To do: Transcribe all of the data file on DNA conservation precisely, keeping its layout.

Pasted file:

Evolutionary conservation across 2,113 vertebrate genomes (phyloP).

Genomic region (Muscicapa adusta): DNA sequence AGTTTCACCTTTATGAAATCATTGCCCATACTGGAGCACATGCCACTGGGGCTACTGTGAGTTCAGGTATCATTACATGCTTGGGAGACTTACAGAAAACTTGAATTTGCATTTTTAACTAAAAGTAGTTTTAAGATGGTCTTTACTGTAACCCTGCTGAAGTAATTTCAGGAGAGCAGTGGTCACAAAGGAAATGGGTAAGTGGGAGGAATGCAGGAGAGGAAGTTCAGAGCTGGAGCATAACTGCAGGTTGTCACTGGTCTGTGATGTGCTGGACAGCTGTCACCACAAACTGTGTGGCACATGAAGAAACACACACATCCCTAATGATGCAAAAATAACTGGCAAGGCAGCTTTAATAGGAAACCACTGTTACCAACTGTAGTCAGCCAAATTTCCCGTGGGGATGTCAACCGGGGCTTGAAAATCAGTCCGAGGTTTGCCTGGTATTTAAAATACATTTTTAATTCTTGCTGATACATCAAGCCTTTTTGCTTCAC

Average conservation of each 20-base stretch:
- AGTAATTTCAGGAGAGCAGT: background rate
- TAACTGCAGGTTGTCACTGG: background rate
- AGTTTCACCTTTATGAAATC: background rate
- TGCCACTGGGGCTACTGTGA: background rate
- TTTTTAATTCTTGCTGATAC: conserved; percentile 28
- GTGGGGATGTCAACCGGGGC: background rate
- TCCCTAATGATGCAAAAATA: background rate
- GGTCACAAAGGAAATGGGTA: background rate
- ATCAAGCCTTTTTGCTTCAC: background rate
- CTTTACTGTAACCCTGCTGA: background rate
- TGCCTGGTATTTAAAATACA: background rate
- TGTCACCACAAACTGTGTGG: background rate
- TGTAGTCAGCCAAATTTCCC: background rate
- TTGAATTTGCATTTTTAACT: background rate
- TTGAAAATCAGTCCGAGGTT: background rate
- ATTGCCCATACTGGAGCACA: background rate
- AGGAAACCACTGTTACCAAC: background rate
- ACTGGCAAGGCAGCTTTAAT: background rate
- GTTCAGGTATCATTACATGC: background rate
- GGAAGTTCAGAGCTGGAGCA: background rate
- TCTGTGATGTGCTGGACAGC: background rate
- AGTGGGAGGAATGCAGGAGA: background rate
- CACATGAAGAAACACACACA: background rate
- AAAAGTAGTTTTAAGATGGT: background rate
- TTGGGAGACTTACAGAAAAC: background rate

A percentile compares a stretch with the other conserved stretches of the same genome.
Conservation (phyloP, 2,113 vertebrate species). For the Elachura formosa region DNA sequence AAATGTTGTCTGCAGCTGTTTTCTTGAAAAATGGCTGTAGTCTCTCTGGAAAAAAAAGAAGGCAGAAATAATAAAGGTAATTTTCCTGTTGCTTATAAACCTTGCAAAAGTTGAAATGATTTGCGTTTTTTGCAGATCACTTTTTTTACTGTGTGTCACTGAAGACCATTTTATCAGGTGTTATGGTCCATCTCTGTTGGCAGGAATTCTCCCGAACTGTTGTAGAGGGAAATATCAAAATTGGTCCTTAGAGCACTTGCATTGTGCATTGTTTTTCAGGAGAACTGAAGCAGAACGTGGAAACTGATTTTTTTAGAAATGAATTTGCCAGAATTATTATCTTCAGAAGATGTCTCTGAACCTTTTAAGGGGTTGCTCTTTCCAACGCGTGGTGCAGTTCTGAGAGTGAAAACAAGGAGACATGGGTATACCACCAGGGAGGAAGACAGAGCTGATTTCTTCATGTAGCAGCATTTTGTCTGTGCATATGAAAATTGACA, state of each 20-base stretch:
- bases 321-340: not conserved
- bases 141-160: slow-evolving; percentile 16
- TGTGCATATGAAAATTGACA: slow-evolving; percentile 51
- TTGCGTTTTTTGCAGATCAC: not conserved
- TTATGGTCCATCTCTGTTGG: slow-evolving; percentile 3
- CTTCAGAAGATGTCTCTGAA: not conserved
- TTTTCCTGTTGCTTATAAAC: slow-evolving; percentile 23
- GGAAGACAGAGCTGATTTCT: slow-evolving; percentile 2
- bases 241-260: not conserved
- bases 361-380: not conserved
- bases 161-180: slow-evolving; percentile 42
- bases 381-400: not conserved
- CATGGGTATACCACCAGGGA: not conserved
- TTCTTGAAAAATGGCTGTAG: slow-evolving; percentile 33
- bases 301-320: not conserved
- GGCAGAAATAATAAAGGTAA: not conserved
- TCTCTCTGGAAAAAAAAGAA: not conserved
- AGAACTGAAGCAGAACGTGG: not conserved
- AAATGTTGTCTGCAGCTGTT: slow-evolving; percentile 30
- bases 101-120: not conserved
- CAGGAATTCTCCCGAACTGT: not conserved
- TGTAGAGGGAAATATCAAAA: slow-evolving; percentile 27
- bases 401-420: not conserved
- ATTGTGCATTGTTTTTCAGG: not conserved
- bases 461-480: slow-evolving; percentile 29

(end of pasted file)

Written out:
Evolutionary conservation across 2,113 vertebrate genomes (phyloP).

Genomic region (Muscicapa adusta): DNA sequence AGTTTCACCTTTATGAAATCATTGCCCATACTGGAGCACATGCCACTGGGGCTACTGTGAGTTCAGGTATCATTACATGCTTGGGAGACTTACAGAAAACTTGAATTTGCATTTTTAACTAAAAGTAGTTTTAAGATGGTCTTTACTGTAACCCTGCTGAAGTAATTTCAGGAGAGCAGTGGTCACAAAGGAAATGGGTAAGTGGGAGGAATGCAGGAGAGGAAGTTCAGAGCTGGAGCATAACTGCAGGTTGTCACTGGTCTGTGATGTGCTGGACAGCTGTCACCACAAACTGTGTGGCACATGAAGAAACACACACATCCCTAATGATGCAAAAATAACTGGCAAGGCAGCTTTAATAGGAAACCACTGTTACCAACTGTAGTCAGCCAAATTTCCCGTGGGGATGTCAACCGGGGCTTGAAAATCAGTCCGAGGTTTGCCTGGTATTTAAAATACATTTTTAATTCTTGCTGATACATCAAGCCTTTTTGCTTCAC

Average conservation of each 20-base stretch:
- AGTAATTTCAGGAGAGCAGT: background rate
- TAACTGCAGGTTGTCACTGG: background rate
- AGTTTCACCTTTATGAAATC: background rate
- TGCCACTGGGGCTACTGTGA: background rate
- TTTTTAATTCTTGCTGATAC: conserved; percentile 28
- GTGGGGATGTCAACCGGGGC: background rate
- TCCCTAATGATGCAAAAATA: background rate
- GGTCACAAAGGAAATGGGTA: background rate
- ATCAAGCCTTTTTGCTTCAC: background rate
- CTTTACTGTAACCCTGCTGA: background rate
- TGCCTGGTATTTAAAATACA: background rate
- TGTCACCACAAACTGTGTGG: background rate
- TGTAGTCAGCCAAATTTCCC: background rate
- TTGAATTTGCATTTTTAACT: background rate
- TTGAAAATCAGTCCGAGGTT: background rate
- ATTGCCCATACTGGAGCACA: background rate
- AGGAAACCACTGTTACCAAC: background rate
- ACTGGCAAGGCAGCTTTAAT: background rate
- GTTCAGGTATCATTACATGC: background rate
- GGAAGTTCAGAGCTGGAGCA: background rate
- TCTGTGATGTGCTGGACAGC: background rate
- AGTGGGAGGAATGCAGGAGA: background rate
- CACATGAAGAAACACACACA: background rate
- AAAAGTAGTTTTAAGATGGT: background rate
- TTGGGAGACTTACAGAAAAC: background rate

A percentile compares a stretch with the other conserved stretches of the same genome.
Conservation (phyloP, 2,113 vertebrate species). For the Elachura formosa region DNA sequence AAATGTTGTCTGCAGCTGTTTTCTTGAAAAATGGCTGTAGTCTCTCTGGAAAAAAAAGAAGGCAGAAATAATAAAGGTAATTTTCCTGTTGCTTATAAACCTTGCAAAAGTTGAAATGATTTGCGTTTTTTGCAGATCACTTTTTTTACTGTGTGTCACTGAAGACCATTTTATCAGGTGTTATGGTCCATCTCTGTTGGCAGGAATTCTCCCGAACTGTTGTAGAGGGAAATATCAAAATTGGTCCTTAGAGCACTTGCATTGTGCATTGTTTTTCAGGAGAACTGAAGCAGAACGTGGAAACTGATTTTTTTAGAAATGAATTTGCCAGAATTATTATCTTCAGAAGATGTCTCTGAACCTTTTAAGGGGTTGCTCTTTCCAACGCGTGGTGCAGTTCTGAGAGTGAAAACAAGGAGACATGGGTATACCACCAGGGAGGAAGACAGAGCTGATTTCTTCATGTAGCAGCATTTTGTCTGTGCATATGAAAATTGACA, state of each 20-base stretch:
- bases 321-340: not conserved
- bases 141-160: slow-evolving; percentile 16
- TGTGCATATGAAAATTGACA: slow-evolving; percentile 51
- TTGCGTTTTTTGCAGATCAC: not conserved
- TTATGGTCCATCTCTGTTGG: slow-evolving; percentile 3
- CTTCAGAAGATGTCTCTGAA: not conserved
- TTTTCCTGTTGCTTATAAAC: slow-evolving; percentile 23
- GGAAGACAGAGCTGATTTCT: slow-evolving; percentile 2
- bases 241-260: not conserved
- bases 361-380: not conserved
- bases 161-180: slow-evolving; percentile 42
- bases 381-400: not conserved
- CATGGGTATACCACCAGGGA: not conserved
- TTCTTGAAAAATGGCTGTAG: slow-evolving; percentile 33
- bases 301-320: not conserved
- GGCAGAAATAATAAAGGTAA: not conserved
- TCTCTCTGGAAAAAAAAGAA: not conserved
- AGAACTGAAGCAGAACGTGG: not conserved
- AAATGTTGTCTGCAGCTGTT: slow-evolving; percentile 30
- bases 101-120: not conserved
- CAGGAATTCTCCCGAACTGT: not conserved
- TGTAGAGGGAAATATCAAAA: slow-evolving; percentile 27
- bases 401-420: not conserved
- ATTGTGCATTGTTTTTCAGG: not conserved
- bases 461-480: slow-evolving; percentile 29